I grew up reading Ayn Rand and it taught me quite a bit about who I am and what my value systems are, and what my beliefs are. It’s inspired me so much that it’s required reading in my office for all my interns and my staff. We start with Atlas Shrugged. People tell me I need to start with The Fountainhead then go to Atlas Shrugged [laughter]. There’s a big debate about that. We go to Fountainhead, but then we move on, and we require Mises and Hayek as well.
Congressman Ryan apparently does not know that although Rand admired Mises, she loathed and detested Hayek as a compromiser.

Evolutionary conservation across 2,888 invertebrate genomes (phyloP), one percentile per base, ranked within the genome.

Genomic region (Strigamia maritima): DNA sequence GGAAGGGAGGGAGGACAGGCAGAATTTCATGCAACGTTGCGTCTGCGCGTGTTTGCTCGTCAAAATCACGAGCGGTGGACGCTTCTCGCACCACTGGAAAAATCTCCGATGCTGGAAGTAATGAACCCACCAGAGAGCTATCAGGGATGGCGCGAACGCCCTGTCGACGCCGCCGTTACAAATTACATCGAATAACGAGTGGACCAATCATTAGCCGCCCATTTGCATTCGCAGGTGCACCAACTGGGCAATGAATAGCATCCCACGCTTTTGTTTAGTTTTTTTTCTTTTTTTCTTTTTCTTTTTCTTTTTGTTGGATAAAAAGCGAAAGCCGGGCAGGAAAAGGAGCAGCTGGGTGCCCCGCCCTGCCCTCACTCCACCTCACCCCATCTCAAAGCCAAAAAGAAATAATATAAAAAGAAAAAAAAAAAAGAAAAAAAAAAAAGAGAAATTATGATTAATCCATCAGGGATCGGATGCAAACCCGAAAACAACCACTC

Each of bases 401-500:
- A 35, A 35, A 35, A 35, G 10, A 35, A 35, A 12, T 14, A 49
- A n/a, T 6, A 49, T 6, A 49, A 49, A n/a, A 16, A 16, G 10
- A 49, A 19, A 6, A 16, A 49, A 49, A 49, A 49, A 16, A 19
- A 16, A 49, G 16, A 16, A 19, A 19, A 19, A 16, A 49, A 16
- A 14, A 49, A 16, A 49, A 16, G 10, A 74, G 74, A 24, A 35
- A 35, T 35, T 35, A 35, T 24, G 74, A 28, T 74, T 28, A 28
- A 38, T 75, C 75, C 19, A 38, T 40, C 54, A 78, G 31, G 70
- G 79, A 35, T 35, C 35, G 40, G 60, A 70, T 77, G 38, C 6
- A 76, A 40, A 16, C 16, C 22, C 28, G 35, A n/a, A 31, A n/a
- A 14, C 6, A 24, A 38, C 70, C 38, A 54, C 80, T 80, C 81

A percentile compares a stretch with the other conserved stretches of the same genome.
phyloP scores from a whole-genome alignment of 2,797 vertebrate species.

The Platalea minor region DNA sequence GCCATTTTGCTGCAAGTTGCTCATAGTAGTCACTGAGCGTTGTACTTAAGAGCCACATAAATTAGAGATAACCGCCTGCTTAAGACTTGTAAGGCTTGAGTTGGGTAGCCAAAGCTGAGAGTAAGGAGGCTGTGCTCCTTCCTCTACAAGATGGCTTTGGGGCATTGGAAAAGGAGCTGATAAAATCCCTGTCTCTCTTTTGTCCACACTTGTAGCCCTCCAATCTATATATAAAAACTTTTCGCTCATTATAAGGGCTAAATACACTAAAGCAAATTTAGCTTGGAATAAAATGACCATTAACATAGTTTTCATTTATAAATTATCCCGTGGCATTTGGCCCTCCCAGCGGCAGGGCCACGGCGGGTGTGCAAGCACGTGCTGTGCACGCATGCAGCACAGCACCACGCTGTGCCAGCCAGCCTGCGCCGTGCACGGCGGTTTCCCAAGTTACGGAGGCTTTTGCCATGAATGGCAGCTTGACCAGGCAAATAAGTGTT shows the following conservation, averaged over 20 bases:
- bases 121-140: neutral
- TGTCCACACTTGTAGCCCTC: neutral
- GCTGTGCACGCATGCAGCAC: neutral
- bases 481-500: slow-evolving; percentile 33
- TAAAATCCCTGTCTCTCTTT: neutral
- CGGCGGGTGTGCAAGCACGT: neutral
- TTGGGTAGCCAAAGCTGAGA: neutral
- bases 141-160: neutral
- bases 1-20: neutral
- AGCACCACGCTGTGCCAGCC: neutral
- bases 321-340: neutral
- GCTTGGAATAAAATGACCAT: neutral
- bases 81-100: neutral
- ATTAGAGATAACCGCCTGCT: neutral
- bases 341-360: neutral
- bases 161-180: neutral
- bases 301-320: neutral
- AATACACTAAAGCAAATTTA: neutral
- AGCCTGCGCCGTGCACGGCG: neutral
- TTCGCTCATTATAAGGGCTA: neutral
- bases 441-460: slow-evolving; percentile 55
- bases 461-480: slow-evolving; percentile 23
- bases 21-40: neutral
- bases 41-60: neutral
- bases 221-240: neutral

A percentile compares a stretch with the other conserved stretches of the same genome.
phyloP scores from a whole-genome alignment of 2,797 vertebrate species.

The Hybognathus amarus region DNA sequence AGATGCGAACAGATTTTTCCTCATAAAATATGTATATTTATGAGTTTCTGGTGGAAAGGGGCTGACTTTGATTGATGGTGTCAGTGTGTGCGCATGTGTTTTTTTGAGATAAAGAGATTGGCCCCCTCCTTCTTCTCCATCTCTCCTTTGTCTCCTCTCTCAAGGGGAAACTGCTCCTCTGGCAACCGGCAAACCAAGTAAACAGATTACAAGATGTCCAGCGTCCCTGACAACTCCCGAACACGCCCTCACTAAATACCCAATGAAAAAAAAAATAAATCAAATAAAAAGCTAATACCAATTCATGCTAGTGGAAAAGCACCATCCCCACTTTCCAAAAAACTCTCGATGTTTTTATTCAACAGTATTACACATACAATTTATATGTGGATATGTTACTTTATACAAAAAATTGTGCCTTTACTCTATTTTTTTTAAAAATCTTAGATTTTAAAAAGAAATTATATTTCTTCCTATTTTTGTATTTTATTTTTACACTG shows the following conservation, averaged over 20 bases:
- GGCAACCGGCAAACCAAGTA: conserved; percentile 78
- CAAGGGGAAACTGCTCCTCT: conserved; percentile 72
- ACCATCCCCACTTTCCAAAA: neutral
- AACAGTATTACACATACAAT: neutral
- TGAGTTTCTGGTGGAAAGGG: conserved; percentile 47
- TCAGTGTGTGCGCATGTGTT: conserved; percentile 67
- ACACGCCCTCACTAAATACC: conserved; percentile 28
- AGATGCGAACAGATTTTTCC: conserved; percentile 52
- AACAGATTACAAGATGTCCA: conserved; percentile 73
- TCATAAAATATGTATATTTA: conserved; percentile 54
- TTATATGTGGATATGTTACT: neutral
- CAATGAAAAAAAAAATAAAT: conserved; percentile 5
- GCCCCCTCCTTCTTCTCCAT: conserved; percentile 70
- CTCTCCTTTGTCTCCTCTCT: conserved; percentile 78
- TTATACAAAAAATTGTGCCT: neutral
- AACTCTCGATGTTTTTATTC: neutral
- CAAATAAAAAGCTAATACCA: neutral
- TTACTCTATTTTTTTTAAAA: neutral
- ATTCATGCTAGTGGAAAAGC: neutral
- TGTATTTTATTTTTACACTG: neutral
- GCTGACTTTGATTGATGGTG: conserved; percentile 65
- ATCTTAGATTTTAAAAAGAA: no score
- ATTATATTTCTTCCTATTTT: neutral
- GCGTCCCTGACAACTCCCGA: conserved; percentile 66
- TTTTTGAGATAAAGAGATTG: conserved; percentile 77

David Wiegel delved into Ryan’s speech to the Atlas Society and found this mind-boggling passage (which I quote in slightly more detail than Wiegel).
It’s so important that we go back to our roots to look at Ayn Rand‘s vision, her writings, to see what our girding, under-grounding [sic] principles are. I always go back to, you know, Francisco d’Anconia’s speech (at Bill Taggart’s wedding) on money when I think about monetary policy. And then I go to the 64-page John Galt speech, you know, on the radio at the end, and go back to a lot of other things that she did, to try and make sure that I can check my premises so that I know that what I’m believing and doing and advancing are square with the key principles of individualism…
I now quote from Wiegel’s piece: